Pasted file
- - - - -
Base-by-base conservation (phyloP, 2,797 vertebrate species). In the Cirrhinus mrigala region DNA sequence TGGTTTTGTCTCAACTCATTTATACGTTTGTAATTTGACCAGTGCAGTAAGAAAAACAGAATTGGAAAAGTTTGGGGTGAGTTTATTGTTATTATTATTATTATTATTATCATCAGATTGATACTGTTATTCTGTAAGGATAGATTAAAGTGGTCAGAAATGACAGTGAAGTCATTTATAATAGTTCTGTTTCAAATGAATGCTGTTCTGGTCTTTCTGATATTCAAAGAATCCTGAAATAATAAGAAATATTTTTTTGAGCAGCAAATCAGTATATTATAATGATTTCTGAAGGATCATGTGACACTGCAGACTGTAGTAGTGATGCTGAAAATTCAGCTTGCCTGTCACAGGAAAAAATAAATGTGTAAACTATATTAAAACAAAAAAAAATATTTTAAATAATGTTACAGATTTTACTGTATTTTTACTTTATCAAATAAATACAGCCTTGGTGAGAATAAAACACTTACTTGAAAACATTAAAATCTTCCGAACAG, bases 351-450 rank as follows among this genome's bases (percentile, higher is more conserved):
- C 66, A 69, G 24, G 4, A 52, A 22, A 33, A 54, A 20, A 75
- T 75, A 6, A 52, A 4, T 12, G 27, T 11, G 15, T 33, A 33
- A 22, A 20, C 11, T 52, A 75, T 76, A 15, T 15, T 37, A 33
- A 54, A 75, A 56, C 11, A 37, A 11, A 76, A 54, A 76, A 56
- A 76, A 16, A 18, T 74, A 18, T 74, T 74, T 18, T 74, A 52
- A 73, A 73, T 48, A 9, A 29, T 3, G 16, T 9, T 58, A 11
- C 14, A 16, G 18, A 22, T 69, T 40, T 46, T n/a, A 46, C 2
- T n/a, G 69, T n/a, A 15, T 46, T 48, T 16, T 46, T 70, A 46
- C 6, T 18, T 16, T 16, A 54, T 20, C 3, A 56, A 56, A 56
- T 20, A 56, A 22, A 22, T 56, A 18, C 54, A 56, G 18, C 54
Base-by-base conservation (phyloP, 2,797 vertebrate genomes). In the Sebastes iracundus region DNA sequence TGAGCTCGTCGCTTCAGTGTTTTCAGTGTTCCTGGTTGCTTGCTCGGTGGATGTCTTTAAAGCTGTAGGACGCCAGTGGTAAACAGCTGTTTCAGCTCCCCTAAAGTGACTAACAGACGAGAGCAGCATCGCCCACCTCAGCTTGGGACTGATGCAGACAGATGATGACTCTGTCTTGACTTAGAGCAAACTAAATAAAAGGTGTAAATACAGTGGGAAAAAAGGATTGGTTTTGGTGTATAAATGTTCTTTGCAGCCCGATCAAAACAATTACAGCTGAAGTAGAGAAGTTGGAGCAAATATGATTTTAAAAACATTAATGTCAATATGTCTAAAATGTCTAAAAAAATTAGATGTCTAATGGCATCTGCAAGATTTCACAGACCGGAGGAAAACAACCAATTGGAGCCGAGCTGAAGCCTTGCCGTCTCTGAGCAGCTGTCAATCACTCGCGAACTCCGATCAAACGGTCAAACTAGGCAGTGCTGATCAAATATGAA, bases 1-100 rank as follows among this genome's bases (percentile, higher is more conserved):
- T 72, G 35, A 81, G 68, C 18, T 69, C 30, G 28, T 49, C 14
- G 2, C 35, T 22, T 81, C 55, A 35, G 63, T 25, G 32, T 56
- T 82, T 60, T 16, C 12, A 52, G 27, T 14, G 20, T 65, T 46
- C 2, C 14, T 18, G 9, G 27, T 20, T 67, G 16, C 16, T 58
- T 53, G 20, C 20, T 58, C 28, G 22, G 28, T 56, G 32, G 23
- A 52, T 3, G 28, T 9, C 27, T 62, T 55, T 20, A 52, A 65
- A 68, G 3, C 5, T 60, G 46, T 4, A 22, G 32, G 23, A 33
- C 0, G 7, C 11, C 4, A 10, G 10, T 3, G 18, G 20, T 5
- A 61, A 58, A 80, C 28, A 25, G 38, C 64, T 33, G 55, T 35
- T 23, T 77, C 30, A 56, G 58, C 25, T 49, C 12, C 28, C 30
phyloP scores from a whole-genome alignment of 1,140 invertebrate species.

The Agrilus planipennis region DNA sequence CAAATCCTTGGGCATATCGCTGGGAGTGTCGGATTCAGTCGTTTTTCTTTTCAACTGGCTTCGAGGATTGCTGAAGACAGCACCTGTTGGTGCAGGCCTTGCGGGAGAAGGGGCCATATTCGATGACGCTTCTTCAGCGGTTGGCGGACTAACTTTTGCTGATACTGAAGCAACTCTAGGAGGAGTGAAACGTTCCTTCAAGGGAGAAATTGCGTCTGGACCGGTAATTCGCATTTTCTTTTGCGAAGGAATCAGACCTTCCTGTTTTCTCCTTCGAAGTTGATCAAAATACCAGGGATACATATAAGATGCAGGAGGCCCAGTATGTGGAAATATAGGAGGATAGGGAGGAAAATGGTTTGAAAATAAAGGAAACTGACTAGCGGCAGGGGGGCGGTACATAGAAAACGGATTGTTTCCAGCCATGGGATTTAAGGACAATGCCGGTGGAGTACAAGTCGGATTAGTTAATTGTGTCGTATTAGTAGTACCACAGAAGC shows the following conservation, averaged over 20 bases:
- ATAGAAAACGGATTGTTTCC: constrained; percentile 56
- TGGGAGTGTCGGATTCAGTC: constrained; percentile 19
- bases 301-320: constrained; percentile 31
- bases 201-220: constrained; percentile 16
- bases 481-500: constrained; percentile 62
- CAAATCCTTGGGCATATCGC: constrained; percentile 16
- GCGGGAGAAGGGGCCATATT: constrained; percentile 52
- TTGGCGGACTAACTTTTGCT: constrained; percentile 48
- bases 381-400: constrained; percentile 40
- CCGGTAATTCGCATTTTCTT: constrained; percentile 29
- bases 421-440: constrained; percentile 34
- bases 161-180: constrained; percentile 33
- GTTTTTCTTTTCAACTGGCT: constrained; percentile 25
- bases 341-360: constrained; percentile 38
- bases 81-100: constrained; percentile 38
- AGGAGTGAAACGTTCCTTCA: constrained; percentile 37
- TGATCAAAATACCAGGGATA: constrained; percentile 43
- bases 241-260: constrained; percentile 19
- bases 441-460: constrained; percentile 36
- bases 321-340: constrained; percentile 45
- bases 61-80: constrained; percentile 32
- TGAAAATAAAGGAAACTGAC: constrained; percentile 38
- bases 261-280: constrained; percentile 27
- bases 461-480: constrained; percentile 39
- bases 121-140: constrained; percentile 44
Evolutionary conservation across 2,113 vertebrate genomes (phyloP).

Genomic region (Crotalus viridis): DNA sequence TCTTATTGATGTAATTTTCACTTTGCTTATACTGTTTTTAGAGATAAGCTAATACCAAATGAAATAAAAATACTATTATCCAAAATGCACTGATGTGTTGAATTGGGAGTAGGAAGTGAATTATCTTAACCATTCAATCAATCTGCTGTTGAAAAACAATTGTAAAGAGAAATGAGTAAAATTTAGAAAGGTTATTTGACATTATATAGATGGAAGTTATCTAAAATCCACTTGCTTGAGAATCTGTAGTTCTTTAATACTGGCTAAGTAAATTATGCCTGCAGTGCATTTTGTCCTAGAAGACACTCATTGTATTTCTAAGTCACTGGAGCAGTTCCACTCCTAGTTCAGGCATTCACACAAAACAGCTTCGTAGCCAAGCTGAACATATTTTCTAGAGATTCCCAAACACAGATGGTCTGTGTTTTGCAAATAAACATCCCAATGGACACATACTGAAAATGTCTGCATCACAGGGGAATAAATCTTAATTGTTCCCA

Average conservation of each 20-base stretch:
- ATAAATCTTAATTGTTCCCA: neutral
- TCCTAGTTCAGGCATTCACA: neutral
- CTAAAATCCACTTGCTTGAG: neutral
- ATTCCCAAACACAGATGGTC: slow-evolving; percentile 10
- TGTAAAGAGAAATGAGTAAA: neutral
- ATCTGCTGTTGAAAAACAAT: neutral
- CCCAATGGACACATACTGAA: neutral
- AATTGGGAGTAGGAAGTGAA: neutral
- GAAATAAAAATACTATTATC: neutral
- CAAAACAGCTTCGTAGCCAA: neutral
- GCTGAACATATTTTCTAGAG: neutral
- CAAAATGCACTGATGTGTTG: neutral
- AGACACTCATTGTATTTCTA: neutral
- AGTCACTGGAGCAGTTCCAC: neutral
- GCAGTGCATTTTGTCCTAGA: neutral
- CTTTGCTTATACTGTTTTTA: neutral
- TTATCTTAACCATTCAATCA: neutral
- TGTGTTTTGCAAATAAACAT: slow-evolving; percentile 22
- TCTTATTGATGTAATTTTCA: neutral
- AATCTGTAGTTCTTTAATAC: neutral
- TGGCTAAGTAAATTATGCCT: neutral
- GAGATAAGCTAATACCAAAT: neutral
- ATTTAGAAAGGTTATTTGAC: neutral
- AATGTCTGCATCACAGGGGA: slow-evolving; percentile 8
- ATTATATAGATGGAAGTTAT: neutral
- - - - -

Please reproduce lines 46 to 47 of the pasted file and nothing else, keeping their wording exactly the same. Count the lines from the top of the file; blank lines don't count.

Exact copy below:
- TGAAAATAAAGGAAACTGAC: constrained; percentile 38
- bases 261-280: constrained; percentile 27